Scentree – An Interactive Installation for Conversation about Air Quality

Team: Rachel Kim, Shawn Koid, David Lin, Matt Prindle

Research and Design Method: Research through Design, Physical Prototyping

Duration: 2 months

Scentree is an interactive installation developed for Climate Change Pathways – Research Through Design class. In this class, we were exploring ways to spark discussions around climate change using Research through Design (RtD) methods.

In the final exhibition, people gathered under the Scentree

My team started our project with a shared interest in the Air Quality Index or known as AQI.

Pittsburgh is known for having poor air quality. One day, we checked the AQI on the weather broadcasting APP. It indicated “AQI 61, moderate“. Indeed, we’re not quite sure what AQI 61 is… but one team member brought up that “sometimes it smells like rotten eggs“. This leads to our initial inquiry: ​

Is it possible to tune our sense of smell in order to do away with AQI’s meaningless quantitative measure and, instead, practice a sensuous way of knowing—an embodied way of accessing data about the quality of the air we breathe?

During the 2-month design and research process, we went through three major phases: idea explorations, artifact making and testing, and final installation creation.

Idea Explorations

The human nose becomes numb to scent in as little as two breaths. This phenomenon, nose blindness, is helpful in identifying sharp changes in the smell that might signify environmental danger, but helpless in our recruitment of the nose as a persistent environmental sensor.

In this phase, we tried to understand people’s perception of smells and air quality. We assumed people working with natural scents would be sensitive to air and smells. We visited the local winery, honey farmers, farmers market, and a DIY natural perfume store to collected people’s stories about senses, tastes, smells, and air. We met with cider makers who told us the change in the humidity of the air will influence the taste of cider made from the same type of apples; the honey farmers who can easily distinguish the kinds of flowers the bees had visited based on the tastes and the texture of honey…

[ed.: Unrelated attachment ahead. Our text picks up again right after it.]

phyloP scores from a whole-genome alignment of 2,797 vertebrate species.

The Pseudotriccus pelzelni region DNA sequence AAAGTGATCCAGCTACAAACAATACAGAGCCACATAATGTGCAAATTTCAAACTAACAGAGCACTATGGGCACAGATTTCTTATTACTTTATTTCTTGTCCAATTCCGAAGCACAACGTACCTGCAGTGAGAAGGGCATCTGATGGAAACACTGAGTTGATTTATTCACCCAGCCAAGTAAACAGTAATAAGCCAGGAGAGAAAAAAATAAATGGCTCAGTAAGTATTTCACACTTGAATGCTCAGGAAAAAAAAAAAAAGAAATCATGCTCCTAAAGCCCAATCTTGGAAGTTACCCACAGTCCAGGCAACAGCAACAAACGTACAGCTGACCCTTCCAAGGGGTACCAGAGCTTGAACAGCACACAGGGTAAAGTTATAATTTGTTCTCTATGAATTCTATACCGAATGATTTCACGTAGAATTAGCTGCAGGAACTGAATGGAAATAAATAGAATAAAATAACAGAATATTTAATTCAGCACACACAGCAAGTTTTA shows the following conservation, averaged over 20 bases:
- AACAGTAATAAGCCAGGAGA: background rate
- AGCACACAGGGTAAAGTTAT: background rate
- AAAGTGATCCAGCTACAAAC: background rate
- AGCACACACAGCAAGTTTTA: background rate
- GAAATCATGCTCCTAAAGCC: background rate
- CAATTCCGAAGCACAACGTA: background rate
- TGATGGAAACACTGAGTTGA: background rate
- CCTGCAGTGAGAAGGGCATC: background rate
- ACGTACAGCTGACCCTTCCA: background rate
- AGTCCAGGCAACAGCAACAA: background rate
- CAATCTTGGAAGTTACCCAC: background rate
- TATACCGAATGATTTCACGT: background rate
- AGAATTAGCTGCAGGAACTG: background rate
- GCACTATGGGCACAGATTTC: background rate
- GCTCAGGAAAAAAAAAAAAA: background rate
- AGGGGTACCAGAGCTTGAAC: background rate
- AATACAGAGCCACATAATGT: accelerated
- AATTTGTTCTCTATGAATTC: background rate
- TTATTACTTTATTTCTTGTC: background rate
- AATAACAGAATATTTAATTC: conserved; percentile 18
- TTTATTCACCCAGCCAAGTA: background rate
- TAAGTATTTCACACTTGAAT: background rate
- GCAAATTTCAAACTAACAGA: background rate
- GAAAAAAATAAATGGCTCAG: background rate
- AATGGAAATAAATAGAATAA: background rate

The visits gave us hope that people could actually train their senses to be aware of the change in the natural environment, including the change in the air.

Artifact Making and Testing

Borrowing from the practices of sommeliers and perfumers, we recreated the scents associated with the five major air pollutants for which AQI accounts: ground-level ozone, particle pollution (PM10 and PM2.5), carbon monoxide, sulfur dioxide, and nitrogen dioxide. We use ingredients such as garlic, brown sugar, ink, pine leaf, etc. to create scents that are close to the smell of these different particles.

Final InstallationThe Scentree

We finally decided to present these scents in a dedicated location which will invite people to interact, smell, and spark their discussions about air quality.

The experience included three steps: I. Interaction with the Scentree II. Reflections III. Post reflections

I. Interaction with Scentree

The experience of our research tool begins with the diffusion of these scents disguised amongst the leaves on the branch of a tree. Circulating air (or a fan) carries the noticeable scents toward idle noses. A closer inspection of the tree reveals their origin along with information about what kind of air is associated with this scent. Participants can take the perfume card with them for further inspection or as a sample “reference smell”.

II. Reflections

Unlike the quick whiff of some unidentifiable odor in everyday life, here the smell, its associated AQI, and its place or mechanism of origin persist. Nose blindness is no match for the high availability and portability of AQI’s “reference smells.” After engaging with the diffuser, participants are asked to optionally reflect on their thoughts and feelings. All materials can be collected and taken home.

III. Post-reflections

After identifying the scent in the Scentree, participants also can match it to a postcard which contains more information about the source of the smell. Participants can take back the postcards. The postcards intended to continue the engagements with the participants to enhance their experience with the Scentree.